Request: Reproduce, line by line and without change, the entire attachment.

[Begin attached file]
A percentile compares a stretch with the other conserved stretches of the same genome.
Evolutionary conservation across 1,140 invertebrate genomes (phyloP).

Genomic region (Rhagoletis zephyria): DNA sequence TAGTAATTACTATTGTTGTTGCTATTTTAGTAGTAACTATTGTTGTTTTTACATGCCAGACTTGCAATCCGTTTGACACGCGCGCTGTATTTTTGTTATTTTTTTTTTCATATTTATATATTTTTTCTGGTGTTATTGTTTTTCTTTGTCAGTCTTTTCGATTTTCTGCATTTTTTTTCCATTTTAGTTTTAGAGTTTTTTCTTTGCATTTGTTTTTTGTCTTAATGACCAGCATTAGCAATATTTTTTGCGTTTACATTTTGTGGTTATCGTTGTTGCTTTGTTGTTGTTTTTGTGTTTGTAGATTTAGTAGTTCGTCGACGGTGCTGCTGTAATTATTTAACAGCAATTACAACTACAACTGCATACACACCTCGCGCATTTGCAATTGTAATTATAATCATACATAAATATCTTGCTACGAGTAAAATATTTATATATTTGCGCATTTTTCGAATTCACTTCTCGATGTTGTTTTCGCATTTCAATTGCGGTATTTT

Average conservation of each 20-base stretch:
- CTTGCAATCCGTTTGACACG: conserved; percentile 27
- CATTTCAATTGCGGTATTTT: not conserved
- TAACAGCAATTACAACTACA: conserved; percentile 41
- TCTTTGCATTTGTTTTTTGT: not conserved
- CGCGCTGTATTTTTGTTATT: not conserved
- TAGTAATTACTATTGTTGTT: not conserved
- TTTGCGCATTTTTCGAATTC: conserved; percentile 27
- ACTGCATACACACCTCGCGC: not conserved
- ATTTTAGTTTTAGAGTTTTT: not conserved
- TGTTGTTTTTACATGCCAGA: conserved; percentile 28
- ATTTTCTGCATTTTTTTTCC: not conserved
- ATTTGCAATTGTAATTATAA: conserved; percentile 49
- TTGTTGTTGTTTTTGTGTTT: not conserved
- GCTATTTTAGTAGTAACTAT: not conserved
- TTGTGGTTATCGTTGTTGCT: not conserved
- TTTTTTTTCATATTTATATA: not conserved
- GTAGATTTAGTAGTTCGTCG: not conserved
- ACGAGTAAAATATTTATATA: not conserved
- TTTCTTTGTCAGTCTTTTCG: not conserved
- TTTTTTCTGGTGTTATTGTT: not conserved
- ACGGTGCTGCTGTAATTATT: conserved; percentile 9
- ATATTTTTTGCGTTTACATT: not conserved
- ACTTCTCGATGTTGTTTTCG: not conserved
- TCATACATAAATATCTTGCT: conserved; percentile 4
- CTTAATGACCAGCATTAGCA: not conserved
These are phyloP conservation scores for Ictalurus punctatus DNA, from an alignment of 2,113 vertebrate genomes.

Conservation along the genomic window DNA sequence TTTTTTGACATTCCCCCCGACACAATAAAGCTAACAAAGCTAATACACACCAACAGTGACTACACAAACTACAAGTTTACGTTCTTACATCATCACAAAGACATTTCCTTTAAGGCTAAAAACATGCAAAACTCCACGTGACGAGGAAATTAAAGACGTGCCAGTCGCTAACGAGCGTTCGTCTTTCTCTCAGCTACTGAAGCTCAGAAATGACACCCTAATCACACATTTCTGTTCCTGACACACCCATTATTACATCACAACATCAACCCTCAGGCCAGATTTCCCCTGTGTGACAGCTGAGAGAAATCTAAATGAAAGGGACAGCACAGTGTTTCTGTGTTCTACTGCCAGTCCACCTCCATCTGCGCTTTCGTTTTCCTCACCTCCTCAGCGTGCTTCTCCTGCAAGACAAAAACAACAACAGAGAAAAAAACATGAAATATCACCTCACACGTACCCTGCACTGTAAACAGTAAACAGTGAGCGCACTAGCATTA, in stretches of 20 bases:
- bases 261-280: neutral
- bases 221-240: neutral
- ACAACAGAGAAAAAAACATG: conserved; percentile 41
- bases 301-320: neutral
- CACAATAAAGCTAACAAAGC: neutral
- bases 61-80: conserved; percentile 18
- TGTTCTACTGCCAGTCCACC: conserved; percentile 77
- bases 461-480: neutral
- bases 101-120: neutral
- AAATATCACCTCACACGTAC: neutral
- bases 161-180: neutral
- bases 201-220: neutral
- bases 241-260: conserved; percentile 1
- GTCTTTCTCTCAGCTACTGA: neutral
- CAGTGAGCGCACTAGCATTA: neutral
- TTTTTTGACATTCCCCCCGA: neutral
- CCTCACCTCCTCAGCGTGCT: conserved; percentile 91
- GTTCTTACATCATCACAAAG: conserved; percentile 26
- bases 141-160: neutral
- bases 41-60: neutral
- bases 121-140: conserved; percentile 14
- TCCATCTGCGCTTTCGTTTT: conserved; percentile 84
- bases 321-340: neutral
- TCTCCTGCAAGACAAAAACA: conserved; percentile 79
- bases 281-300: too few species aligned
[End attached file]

A percentile compares a stretch with the other conserved stretches of the same genome.
Evolutionary conservation across 1,140 invertebrate genomes (phyloP).

Genomic region (Rhagoletis zephyria): DNA sequence TAGTAATTACTATTGTTGTTGCTATTTTAGTAGTAACTATTGTTGTTTTTACATGCCAGACTTGCAATCCGTTTGACACGCGCGCTGTATTTTTGTTATTTTTTTTTTCATATTTATATATTTTTTCTGGTGTTATTGTTTTTCTTTGTCAGTCTTTTCGATTTTCTGCATTTTTTTTCCATTTTAGTTTTAGAGTTTTTTCTTTGCATTTGTTTTTTGTCTTAATGACCAGCATTAGCAATATTTTTTGCGTTTACATTTTGTGGTTATCGTTGTTGCTTTGTTGTTGTTTTTGTGTTTGTAGATTTAGTAGTTCGTCGACGGTGCTGCTGTAATTATTTAACAGCAATTACAACTACAACTGCATACACACCTCGCGCATTTGCAATTGTAATTATAATCATACATAAATATCTTGCTACGAGTAAAATATTTATATATTTGCGCATTTTTCGAATTCACTTCTCGATGTTGTTTTCGCATTTCAATTGCGGTATTTT

Average conservation of each 20-base stretch:
- CTTGCAATCCGTTTGACACG: conserved; percentile 27
- CATTTCAATTGCGGTATTTT: not conserved
- TAACAGCAATTACAACTACA: conserved; percentile 41
- TCTTTGCATTTGTTTTTTGT: not conserved
- CGCGCTGTATTTTTGTTATT: not conserved
- TAGTAATTACTATTGTTGTT: not conserved
- TTTGCGCATTTTTCGAATTC: conserved; percentile 27
- ACTGCATACACACCTCGCGC: not conserved
- ATTTTAGTTTTAGAGTTTTT: not conserved
- TGTTGTTTTTACATGCCAGA: conserved; percentile 28
- ATTTTCTGCATTTTTTTTCC: not conserved
- ATTTGCAATTGTAATTATAA: conserved; percentile 49
- TTGTTGTTGTTTTTGTGTTT: not conserved
- GCTATTTTAGTAGTAACTAT: not conserved
- TTGTGGTTATCGTTGTTGCT: not conserved
- TTTTTTTTCATATTTATATA: not conserved
- GTAGATTTAGTAGTTCGTCG: not conserved
- ACGAGTAAAATATTTATATA: not conserved
- TTTCTTTGTCAGTCTTTTCG: not conserved
- TTTTTTCTGGTGTTATTGTT: not conserved
- ACGGTGCTGCTGTAATTATT: conserved; percentile 9
- ATATTTTTTGCGTTTACATT: not conserved
- ACTTCTCGATGTTGTTTTCG: not conserved
- TCATACATAAATATCTTGCT: conserved; percentile 4
- CTTAATGACCAGCATTAGCA: not conserved
These are phyloP conservation scores for Ictalurus punctatus DNA, from an alignment of 2,113 vertebrate genomes.

Conservation along the genomic window DNA sequence TTTTTTGACATTCCCCCCGACACAATAAAGCTAACAAAGCTAATACACACCAACAGTGACTACACAAACTACAAGTTTACGTTCTTACATCATCACAAAGACATTTCCTTTAAGGCTAAAAACATGCAAAACTCCACGTGACGAGGAAATTAAAGACGTGCCAGTCGCTAACGAGCGTTCGTCTTTCTCTCAGCTACTGAAGCTCAGAAATGACACCCTAATCACACATTTCTGTTCCTGACACACCCATTATTACATCACAACATCAACCCTCAGGCCAGATTTCCCCTGTGTGACAGCTGAGAGAAATCTAAATGAAAGGGACAGCACAGTGTTTCTGTGTTCTACTGCCAGTCCACCTCCATCTGCGCTTTCGTTTTCCTCACCTCCTCAGCGTGCTTCTCCTGCAAGACAAAAACAACAACAGAGAAAAAAACATGAAATATCACCTCACACGTACCCTGCACTGTAAACAGTAAACAGTGAGCGCACTAGCATTA, in stretches of 20 bases:
- bases 261-280: neutral
- bases 221-240: neutral
- ACAACAGAGAAAAAAACATG: conserved; percentile 41
- bases 301-320: neutral
- CACAATAAAGCTAACAAAGC: neutral
- bases 61-80: conserved; percentile 18
- TGTTCTACTGCCAGTCCACC: conserved; percentile 77
- bases 461-480: neutral
- bases 101-120: neutral
- AAATATCACCTCACACGTAC: neutral
- bases 161-180: neutral
- bases 201-220: neutral
- bases 241-260: conserved; percentile 1
- GTCTTTCTCTCAGCTACTGA: neutral
- CAGTGAGCGCACTAGCATTA: neutral
- TTTTTTGACATTCCCCCCGA: neutral
- CCTCACCTCCTCAGCGTGCT: conserved; percentile 91
- GTTCTTACATCATCACAAAG: conserved; percentile 26
- bases 141-160: neutral
- bases 41-60: neutral
- bases 121-140: conserved; percentile 14
- TCCATCTGCGCTTTCGTTTT: conserved; percentile 84
- bases 321-340: neutral
- TCTCCTGCAAGACAAAAACA: conserved; percentile 79
- bases 281-300: too few species aligned